He took what was then the most modern sound of New York gay clubs - pumping sequencer bass lines and relentless Linn drum machines3, and married it with the world of Smash Hits (a British teen and pop magazine) and the perennial teenage hunger for colourful, glamorous poster stars. And by golly, did SAW have some hits. Starting off in 1984 with gay-targeted singles like Hazel Dean's 'Whatever I Do, Wherever I Go', Divine's 'You Think You're a Man' and Dead or Alive's 'You Spin Me Round', they then turned Bananarama from scruffy dungaree-wearing mopers to, yes, glamorous gay male-friendly divas, complete with the ubiquitous sexy boy dance troupe in every video. Then in 1986 they came up with the genius hairdresser duo of Mel and Kim and their four absolute classic singles: 'Respectable', 'FLM', 'Showing Out (Get Fresh at the Weekend)' and 'That's the Way it is'. Mel and Kim were camp, sure, with their whiny songs about dumping crap boyfriends and the joy of shopping, dancing and dressing with attitude, but they directly appealed to the average teenager of the time that just wanted to have fun, even if love and money were in short supply.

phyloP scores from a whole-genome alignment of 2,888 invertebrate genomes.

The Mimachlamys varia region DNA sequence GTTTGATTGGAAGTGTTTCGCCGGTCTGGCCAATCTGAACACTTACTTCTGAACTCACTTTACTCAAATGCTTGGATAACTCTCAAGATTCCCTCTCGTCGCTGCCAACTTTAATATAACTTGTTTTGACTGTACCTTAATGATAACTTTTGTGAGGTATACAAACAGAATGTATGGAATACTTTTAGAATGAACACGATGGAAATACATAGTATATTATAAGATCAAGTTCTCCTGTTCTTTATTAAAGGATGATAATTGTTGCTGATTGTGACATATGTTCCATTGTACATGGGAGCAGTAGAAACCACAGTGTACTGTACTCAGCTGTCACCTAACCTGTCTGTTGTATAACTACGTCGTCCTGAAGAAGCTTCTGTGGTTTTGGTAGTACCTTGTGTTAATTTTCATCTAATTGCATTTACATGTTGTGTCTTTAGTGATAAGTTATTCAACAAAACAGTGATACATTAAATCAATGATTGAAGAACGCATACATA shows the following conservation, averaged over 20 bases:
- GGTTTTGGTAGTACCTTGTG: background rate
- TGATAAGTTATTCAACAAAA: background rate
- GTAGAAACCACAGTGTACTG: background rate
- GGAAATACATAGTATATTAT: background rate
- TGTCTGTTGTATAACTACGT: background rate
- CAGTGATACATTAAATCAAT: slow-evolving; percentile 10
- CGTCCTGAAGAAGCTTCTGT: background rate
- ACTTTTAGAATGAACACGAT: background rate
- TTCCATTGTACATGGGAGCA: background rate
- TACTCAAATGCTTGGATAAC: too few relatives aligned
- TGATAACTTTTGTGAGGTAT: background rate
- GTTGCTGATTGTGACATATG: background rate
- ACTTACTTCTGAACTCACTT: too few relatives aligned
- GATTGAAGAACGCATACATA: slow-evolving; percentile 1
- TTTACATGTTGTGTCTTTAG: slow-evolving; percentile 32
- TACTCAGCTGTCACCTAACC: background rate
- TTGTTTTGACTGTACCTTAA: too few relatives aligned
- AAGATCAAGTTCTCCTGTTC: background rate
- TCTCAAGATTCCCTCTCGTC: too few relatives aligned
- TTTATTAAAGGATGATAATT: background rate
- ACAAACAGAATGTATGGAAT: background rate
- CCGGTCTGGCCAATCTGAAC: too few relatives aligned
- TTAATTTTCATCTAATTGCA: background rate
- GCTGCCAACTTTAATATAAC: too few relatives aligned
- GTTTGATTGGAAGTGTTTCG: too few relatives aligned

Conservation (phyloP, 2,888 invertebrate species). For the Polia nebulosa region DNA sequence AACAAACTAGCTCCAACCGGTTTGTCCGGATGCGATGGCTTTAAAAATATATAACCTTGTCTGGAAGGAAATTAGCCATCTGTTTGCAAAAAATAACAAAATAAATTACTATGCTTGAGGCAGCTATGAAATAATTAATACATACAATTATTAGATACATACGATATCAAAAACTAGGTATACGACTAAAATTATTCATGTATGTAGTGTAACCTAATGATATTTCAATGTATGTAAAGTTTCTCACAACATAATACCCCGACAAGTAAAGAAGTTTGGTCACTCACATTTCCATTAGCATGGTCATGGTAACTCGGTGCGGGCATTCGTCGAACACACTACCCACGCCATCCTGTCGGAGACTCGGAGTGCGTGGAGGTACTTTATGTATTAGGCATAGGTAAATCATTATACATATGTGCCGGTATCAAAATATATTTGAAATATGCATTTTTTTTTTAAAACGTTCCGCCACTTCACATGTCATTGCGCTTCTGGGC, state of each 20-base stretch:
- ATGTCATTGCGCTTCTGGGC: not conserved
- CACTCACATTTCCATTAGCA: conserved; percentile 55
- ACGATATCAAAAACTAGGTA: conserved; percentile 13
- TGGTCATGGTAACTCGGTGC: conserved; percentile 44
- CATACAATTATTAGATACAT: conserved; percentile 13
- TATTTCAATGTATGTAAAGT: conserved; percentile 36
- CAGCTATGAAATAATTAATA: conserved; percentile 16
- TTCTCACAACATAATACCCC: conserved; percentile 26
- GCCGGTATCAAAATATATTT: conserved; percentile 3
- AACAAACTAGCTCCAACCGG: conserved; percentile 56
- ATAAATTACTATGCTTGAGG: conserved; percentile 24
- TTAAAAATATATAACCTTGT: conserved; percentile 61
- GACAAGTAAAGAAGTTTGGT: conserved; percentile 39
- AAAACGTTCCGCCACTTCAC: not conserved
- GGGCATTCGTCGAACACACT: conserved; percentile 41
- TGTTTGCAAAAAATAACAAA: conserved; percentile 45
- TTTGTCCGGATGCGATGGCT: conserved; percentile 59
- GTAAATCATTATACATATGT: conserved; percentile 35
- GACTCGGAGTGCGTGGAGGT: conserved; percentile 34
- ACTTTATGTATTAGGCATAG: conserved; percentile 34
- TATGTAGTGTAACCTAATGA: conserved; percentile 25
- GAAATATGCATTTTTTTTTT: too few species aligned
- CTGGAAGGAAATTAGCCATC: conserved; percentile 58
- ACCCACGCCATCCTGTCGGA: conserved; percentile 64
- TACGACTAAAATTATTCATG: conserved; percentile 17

SAW discovered and groomed new singing stars like Sinitta, Brother Beyond and Rick Astley, or took already famous faces from the world of TV and tabloids like Kylie Minogue, Jason Donovan and Samantha Fox and crowbarred them into a processed vocal sheen that soon became as much part of the trademark SAW sound as the out-of-control drum machine, melodic synths and frantic bass lines. Kylie Minogue's debut single, 'I Should Be So Lucky' represented the zenith of the SAW story, dominating the charts and irritating and delighting the nation in equal measures with its brazenly banal approach to pop songwriting. By this time SAW were notorious enough to have their own sketches on 'Spitting Image', with them operating a huge conveyor-belt machine with two settings: high vocals for Kylie, low vocals for Rick and Jason and the rest of the music entirely interchangeable between artists. They did release a few singles as SAW themselves, the super-cool 'Roadblock' being one, but for all intents and purposes every record was really just SAW featuring Kylie, or Rick, or Jason.